A Rocket in My Pocket: The Hipster's Guide to Rockabilly Music

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Profile Books, Dec 9, 2010 - Music - 336 pages
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Rockabilly had its roots in country, blues, folk, hillbilly, R&B, boogie-woogie and most other indigenous Deep South forms of popular song that you could strum three chords along to or howl down a cheap microphone. It was young people's music, made almost entirely by the first wave of teenagers, despised by adults in general and the country music establishment in particular. Its pioneer exponent, Elvis, eventually become respectable in the eyes of straight society but he was the exception.

1950s rockabilly was a spontaneous outburst of spirited three-chord songs, tiny record labels, primitive studios, fiercely partisan audiences and wild-eyed, driven performers who weren't even sure that their musical careers would last the week. The book charts the rise (and fall) of the original 50s wave of rockabillies. It will also follow the progress of the music, in clubs, on radio, TV and film, pinpointing the key record labels and important regional centres, showing how fashions eventually changed and left rockabilly high and dry, far too wild and primitive in an era of smoother sounds. Dcharn traces the music to its Memphis roots.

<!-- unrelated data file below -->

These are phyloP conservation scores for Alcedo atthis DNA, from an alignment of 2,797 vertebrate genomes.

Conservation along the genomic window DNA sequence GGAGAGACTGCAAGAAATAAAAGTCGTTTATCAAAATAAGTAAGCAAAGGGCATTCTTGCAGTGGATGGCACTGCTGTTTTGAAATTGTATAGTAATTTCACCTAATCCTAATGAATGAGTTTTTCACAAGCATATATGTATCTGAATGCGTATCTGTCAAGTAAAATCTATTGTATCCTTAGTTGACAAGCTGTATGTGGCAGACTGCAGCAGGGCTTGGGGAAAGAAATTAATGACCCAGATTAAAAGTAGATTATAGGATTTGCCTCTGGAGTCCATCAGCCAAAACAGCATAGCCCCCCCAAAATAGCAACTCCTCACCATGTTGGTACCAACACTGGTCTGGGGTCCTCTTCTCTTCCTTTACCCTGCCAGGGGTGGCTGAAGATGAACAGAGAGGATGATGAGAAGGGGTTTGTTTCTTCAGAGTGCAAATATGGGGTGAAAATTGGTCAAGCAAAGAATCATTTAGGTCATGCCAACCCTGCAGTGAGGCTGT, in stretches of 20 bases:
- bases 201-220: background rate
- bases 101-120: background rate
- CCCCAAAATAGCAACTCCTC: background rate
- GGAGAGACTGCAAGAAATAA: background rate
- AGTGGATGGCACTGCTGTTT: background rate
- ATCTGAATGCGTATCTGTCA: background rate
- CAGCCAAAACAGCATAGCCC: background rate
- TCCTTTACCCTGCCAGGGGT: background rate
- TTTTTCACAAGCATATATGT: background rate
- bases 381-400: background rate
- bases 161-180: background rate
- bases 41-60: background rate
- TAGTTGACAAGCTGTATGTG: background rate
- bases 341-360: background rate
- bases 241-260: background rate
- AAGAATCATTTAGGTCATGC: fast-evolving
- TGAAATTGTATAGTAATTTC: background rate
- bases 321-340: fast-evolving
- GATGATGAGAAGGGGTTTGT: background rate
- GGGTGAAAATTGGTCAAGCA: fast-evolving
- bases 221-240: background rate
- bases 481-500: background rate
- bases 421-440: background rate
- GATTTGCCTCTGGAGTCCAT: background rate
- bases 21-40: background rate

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About the author (2010)

Max Dcharn is a writer and musician. He has written about music regularly for Mojo magazine since 1998, where he is their chief authority on the subject of rockabilly music, which he has followed and played since the 1970s. His work has also appeared in the Sunday Times Colour Magazine, the TLS and Bizarre, among others. He is the author of six books, the most recent of which, King's Road - The Rise & Fall of the Hippest Street in the World, was published by Weidenfeld & Nicolson in November 2005.

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